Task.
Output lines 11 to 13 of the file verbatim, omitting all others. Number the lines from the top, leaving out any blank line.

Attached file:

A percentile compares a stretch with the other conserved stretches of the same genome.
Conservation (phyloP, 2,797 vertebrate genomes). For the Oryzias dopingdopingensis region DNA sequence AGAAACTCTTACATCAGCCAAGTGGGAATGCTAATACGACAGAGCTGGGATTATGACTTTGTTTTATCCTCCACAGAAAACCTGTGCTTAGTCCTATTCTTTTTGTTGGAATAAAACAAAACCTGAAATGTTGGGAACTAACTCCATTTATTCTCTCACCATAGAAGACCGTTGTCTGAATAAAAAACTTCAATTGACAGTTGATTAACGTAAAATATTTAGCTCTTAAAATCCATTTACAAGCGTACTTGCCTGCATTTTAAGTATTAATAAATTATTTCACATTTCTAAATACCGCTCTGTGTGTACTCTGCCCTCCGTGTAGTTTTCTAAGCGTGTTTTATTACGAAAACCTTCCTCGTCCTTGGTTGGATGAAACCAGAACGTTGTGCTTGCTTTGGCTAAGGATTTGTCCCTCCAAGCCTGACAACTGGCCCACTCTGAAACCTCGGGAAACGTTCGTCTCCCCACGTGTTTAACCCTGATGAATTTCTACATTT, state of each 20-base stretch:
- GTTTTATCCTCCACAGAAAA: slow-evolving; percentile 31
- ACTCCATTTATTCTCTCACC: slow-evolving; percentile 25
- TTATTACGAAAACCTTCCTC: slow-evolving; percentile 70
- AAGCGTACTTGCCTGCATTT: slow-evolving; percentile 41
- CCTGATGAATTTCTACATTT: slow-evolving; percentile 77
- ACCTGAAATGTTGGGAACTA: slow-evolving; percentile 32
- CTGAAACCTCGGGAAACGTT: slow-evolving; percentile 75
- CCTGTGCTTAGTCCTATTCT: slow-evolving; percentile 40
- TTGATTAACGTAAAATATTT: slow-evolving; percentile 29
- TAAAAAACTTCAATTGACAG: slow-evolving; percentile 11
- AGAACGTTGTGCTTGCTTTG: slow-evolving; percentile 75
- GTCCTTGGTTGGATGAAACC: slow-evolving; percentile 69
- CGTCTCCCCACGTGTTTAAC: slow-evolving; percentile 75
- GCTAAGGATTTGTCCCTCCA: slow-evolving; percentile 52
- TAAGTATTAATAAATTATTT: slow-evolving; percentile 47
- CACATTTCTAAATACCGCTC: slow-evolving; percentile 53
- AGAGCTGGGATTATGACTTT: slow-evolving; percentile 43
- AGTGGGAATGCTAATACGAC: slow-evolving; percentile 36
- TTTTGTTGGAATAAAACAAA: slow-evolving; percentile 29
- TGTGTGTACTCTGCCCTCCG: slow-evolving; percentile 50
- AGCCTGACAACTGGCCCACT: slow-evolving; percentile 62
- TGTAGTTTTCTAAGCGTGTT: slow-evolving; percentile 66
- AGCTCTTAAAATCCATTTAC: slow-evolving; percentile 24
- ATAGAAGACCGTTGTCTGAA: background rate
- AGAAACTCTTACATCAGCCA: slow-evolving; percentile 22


- TTGATTAACGTAAAATATTT: slow-evolving; percentile 29
- TAAAAAACTTCAATTGACAG: slow-evolving; percentile 11
- AGAACGTTGTGCTTGCTTTG: slow-evolving; percentile 75